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Armas Järnefelt

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Edvard Armas Järnefelt (14 August 1869 – 23 June 1958), was a Finnish conductor and composer, who achieved some minor success with his orchestral works Berceuse and Praeludium. He spent much of his conducting career at the Royal Swedish Opera in Stockholm, Sweden.
Armas Järnefelt was born in Vyborg, in the Grand Duchy of Finland, the son of General August Aleksander Järnefelt and Elisabeth Järnefelt (née Clodt von Jürgensburg).
Järnefelt studied with Ferruccio Busoni in Helsinki and with Jules Massenet in Paris. Both Järnefelt and Busoni enjoyed a close relationship with Jean Sibelius, who was married to Järnefelt's sister Aino. From 1905 Järnefelt had a long career as conductor at the Royal Swedish Opera in Stockholm, beginning as repetiteur from 1905-1911 (he became a Swedish citizen in 1909); conductor 1911-1923 and chief conductor 1923–1933.
Between 1932-36 Järnefelt was the artistic director and conductor of the Finnish National Opera. He presented, among others, Siegfried and Götterdämmerung from Wagner's Ring cycle, and Parsifal. He was principal conductor of the Helsinki Philharmonic Orchestra 1942–1943, and also returned to the Royal Swedish Opera as chief conductor from 1938 to 1946. He died in Stockholm.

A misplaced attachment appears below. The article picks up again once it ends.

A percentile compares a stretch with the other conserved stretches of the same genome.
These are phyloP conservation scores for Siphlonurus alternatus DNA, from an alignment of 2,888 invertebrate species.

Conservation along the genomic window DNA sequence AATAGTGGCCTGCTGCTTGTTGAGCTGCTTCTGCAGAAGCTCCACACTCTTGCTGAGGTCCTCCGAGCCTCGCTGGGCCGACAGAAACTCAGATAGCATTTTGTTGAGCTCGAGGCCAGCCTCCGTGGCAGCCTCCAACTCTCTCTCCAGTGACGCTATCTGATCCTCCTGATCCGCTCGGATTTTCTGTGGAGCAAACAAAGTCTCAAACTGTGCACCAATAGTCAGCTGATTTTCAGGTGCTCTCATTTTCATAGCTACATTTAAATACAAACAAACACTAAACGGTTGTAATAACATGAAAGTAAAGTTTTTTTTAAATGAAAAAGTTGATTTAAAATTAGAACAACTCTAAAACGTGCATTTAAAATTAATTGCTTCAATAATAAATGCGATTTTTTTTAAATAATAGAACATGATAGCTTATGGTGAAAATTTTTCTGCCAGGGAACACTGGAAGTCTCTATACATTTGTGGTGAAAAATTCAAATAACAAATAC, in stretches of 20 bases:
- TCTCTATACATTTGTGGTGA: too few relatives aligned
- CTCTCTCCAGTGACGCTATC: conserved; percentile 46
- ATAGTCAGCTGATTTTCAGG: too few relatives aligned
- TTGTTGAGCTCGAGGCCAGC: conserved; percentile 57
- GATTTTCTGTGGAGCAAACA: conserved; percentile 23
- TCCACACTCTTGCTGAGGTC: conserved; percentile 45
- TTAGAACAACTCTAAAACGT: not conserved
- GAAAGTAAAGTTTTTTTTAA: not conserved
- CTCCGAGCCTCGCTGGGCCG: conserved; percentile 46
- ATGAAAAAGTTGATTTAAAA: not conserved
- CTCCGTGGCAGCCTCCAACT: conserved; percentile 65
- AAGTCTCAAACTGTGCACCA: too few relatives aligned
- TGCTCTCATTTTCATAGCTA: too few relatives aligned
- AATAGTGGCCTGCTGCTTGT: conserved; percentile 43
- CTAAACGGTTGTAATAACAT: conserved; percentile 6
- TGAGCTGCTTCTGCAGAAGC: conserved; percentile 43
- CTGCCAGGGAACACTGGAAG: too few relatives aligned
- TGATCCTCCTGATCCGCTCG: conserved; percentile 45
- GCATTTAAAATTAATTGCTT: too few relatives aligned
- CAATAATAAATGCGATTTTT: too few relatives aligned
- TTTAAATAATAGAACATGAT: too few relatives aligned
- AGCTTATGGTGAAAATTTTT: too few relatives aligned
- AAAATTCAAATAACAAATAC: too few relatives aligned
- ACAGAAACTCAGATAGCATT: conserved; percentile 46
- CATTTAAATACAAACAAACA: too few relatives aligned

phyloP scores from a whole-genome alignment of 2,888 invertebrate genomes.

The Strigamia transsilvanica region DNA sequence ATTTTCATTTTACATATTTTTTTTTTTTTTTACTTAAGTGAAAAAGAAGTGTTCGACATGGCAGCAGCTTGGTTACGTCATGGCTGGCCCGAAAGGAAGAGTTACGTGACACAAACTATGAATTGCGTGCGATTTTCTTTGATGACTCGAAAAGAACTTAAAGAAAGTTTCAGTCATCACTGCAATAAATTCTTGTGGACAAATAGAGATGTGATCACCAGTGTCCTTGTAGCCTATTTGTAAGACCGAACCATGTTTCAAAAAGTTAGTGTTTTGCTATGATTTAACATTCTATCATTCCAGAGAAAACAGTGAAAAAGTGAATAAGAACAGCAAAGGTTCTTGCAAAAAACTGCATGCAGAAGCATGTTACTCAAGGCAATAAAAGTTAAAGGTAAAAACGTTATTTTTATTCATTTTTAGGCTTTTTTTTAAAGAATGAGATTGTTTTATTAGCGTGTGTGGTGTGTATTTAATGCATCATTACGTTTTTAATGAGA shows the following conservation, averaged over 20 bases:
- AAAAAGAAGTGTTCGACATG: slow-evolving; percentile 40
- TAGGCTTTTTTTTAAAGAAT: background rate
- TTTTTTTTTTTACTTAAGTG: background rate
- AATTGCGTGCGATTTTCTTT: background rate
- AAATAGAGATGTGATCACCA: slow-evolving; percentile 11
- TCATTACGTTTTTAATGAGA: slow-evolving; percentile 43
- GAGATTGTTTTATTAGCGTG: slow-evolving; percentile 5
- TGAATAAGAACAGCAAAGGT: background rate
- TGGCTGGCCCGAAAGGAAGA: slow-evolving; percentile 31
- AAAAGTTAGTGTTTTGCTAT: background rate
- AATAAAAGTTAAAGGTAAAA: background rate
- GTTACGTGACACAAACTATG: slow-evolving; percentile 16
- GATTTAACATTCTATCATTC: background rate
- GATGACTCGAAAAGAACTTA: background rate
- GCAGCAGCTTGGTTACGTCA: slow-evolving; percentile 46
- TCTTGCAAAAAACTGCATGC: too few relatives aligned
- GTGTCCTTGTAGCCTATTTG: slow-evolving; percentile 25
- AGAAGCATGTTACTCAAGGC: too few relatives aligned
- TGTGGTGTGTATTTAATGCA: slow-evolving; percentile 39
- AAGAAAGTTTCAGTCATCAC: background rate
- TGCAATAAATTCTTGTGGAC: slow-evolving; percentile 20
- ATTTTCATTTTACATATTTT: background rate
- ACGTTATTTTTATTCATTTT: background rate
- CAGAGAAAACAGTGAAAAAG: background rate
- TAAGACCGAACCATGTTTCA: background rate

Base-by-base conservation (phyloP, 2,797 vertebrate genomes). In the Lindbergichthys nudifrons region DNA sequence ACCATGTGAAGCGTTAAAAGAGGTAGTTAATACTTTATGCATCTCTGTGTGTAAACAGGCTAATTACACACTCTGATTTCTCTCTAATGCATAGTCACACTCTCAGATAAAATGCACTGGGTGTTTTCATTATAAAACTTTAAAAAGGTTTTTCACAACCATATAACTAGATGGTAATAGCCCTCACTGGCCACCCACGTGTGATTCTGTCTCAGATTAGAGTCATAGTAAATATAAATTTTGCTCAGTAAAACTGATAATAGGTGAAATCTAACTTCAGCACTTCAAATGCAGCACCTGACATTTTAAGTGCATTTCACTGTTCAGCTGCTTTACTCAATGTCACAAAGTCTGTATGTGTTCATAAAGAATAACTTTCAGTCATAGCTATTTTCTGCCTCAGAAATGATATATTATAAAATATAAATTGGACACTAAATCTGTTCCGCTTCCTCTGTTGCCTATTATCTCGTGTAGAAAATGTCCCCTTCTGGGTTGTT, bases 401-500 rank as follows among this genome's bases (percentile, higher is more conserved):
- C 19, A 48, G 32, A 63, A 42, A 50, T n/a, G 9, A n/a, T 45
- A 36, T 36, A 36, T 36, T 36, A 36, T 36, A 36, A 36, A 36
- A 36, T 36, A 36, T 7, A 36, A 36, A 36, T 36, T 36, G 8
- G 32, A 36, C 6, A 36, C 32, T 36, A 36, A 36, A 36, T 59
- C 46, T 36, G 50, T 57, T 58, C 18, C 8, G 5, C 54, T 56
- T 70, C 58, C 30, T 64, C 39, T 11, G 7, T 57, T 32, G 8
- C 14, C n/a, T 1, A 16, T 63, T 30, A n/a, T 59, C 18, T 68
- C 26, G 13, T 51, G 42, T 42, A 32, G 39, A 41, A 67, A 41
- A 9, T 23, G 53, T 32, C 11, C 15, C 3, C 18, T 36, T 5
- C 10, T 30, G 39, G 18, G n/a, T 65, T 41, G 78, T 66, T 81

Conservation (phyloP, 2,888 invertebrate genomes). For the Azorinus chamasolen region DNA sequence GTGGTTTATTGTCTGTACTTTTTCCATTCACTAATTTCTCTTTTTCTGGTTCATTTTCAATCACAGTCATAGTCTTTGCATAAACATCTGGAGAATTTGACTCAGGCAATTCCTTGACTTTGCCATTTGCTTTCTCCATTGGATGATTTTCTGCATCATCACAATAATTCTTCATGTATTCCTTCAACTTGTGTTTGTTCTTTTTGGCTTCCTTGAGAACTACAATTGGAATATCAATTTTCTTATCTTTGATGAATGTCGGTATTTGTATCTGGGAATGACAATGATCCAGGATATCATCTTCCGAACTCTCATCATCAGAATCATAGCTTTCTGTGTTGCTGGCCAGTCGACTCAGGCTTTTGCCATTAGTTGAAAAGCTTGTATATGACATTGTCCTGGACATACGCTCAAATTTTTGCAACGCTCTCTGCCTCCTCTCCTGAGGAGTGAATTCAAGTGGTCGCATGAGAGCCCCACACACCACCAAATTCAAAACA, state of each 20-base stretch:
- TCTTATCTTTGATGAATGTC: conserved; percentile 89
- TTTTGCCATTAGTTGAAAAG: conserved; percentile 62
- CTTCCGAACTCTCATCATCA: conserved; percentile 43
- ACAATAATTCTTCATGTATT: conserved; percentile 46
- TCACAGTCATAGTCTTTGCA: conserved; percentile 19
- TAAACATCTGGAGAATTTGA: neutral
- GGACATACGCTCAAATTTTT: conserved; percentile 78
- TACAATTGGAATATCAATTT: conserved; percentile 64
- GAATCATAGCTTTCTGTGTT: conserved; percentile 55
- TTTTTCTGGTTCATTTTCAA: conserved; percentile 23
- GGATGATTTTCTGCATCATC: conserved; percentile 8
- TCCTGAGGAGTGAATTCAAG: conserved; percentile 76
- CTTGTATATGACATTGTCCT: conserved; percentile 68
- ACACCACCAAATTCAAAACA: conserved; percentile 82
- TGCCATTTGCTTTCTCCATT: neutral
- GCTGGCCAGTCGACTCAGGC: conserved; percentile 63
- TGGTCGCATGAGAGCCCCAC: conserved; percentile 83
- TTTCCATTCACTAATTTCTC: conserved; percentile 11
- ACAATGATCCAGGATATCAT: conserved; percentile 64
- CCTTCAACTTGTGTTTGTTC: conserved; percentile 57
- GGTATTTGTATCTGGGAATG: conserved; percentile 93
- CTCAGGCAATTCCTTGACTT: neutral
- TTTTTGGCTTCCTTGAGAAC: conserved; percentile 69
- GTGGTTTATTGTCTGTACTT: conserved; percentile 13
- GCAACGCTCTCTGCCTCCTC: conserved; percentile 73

Järnefelt's musical works include:
In addition, he composed more than 70 solo songs, 21 pieces for male chorus, 12 part-songs for mixed chorus, and 13 cantatas. His Berceuse (1904) arranged for violin and piano is included in the Royal Conservatory of Music grade 7 violin repertoire (Canada).
Järnefelt also wrote stage and film music, e.g. for the film Song of the Scarlet Flower (1919), directed by Mauritz Stiller, possibly the first original film music by a Nordic composer.
His siblings were Kasper Järnefelt [Fi], a critic and translator of Russian literature; the writer Arvid Järnefelt (the incidental music for his play Kuolema was written by Jean Sibelius); the painter Eero Järnefelt (Erik); Ellida; Ellen, Aino (who married Sibelius); Hilja; and Sigrid.
He was married twice: firstly to the soprano Maikki Järnefelt [Fi] (née Pakarinen) from 1893-1908 (she subsequently married Selim Palmgren), and secondly in 1910 to the opera singer Olivia Edström [Fi].
In June 2012 a display of Järnefelt paraphernalia was opened in the entrance of the Sibelius Academy situated in the Helsinki Music Center.